There’s a lot of investment advice out there. Much of it has to do with building an investment portfolio by picking individual stocks. Most of the advice makes stock-picking sound fun, easy, profitable and generally pretty badass.
Today I want to present some simple facts that will help you decide whether trying to pick stocks is actually the right way for you to invest.
Some quick terminology
Before we get into the data, a quick terminology lesson.
An index is simply a defined selection of securities (e.g. stocks, bonds, etc.). A common index is the S&P 500, which is the set of stocks representing the largest US companies. There are also indices representing the entire US stock market, the entire US bond market, the entire international stock market, and almost any other portion of the market you can imagine.
An index fund is a mutual fund that simply attempts to match a particular index.
An active fund, on the other hand, is a mutual fund run by a person or team of people who are trying to outperform the “market”. In other words, they are picking stocks, bonds, or whatever in an attempt to get a better rate of return than if they just invested in an index fund.
Active funds typically cost more, so for the cost to be worth it they would have to outperform their comparable indices.
A fund’s comparable index is called its benchmark. So an active fund’s goal is to outperform its benchmark.
Can active managers pick the right stocks?
The surprising fact is that, on the whole, these active managers, who have spent years accumulating expertise, are paid handsome salaries, and have access to boat-loads of information, still under-perform simple indices year after year. In other words, they are unsuccessful in picking stocks that perform better than the market as a whole.
Every year, the S&P Dow Jones Indices organization publishes a series of reports analyzing this exact phenomenon. You can see the 2012 report here: SPIVA U.S. Year-End 2012.
The screenshot above is just a snippet of the information in this report. The numbers shown in the three right-most columns are the percentage of active funds that were outperformed by their benchmark. As you can see, in almost all cases the majority of active funds lost.
They do this analysis every year, for all different types of US stock funds, for all different types of US bond funds, and even for international funds. They analyze 1, 3 and 5 year performance periods.
Every year, the results are the same. Active funds keep losing.
The best funds don’t keep winning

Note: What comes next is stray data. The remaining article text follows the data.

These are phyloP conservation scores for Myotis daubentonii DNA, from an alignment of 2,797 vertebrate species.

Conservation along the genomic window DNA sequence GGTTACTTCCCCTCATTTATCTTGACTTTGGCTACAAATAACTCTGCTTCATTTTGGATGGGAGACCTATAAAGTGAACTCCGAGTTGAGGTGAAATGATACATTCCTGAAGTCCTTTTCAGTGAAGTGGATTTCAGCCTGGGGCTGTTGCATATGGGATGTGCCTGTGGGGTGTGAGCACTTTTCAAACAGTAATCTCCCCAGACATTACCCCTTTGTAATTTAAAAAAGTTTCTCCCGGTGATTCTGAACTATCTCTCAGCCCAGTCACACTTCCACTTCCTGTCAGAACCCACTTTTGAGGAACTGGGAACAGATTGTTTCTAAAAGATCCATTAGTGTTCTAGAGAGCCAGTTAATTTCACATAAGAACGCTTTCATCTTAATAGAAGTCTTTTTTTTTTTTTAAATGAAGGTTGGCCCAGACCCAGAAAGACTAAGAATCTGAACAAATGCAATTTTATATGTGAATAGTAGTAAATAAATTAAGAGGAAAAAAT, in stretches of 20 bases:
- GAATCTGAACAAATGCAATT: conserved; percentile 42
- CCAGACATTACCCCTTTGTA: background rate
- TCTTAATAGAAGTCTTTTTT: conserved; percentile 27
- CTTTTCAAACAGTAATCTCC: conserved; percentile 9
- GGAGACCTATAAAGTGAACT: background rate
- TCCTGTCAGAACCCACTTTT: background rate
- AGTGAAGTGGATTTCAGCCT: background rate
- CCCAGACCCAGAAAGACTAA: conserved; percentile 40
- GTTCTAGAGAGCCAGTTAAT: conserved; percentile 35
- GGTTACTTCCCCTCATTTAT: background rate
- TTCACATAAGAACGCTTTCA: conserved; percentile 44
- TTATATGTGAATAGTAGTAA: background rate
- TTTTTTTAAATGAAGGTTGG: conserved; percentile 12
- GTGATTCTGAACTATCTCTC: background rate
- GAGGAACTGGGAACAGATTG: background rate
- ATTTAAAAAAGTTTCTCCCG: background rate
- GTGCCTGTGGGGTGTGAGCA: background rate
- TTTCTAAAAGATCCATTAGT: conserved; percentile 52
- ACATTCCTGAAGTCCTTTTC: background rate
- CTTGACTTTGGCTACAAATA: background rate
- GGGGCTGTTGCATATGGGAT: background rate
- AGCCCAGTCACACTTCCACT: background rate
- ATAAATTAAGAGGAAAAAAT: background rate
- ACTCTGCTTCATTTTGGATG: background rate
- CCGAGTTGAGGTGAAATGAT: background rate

The simple retort to the information above is that it only shows that the majority of funds lose to their benchmarks. There are still funds that are outperforming. So the simple conclusion is that there are some fund managers that are picking the right stocks and the rest just aren’t as good.
But this is my favorite part. The same organization also publishes another report called the Persistence Scorecard. You can see the most recent one here: Persistence Scorecard: December 2012.
Like the one above, this report has a ton of information in it and this screenshot only captures a small piece of it. But it is illuminating.
This report is comparing the top and bottom 50% of active funds over one 5-year period to the top and bottom 50% of active funds over the next 5-year period. So over the first 5-year period, there were 798 funds that fell into the top 50% in terms of performance.
The next column, titled “Top Half %”, is the good part. It shows the percent of the top-performing funds from the first period that remained in the top performing half over the second period. If there were legitimate skill being shown, this would likely be in the 70-90% range. In other words, most top performers from the first period would continue to be at the top in the second period. If it were a pure coin flip, then this number would be 50%, as half would continue to out-perform and half would subsequently under-perform.
The result is 40%. Less than half of the top managers from the first period remained a top performer in the second period. This is worse than pure chance.
The implication here is that there is no real skill being exhibited. It’s simply a matter of luck that some professional stock-pickers manage to outperform others or outperform the market over a given time period. And again, they publish these reports year after year and the results are always the same.
All of the above is fact. There is no theory, agenda or emotional appeal involved. It’s all the simple result of running the numbers.
Professional stock pickers can’t beat the market. They can’t even do it at the rate of pure chance. They actually lose out to a flip of a coin. And the ones that win over one period are more likely than not to lose over the next period.
So if they can’t do it, do you think it’s a good idea for you to try?
**Note: This doesn’t mean that you should avoid investing. There is a very attractive alternative to stock picking. It takes much less time, much less effort and will perform much better. It’s also a lot less glamorous, but we can’t have it all, can we?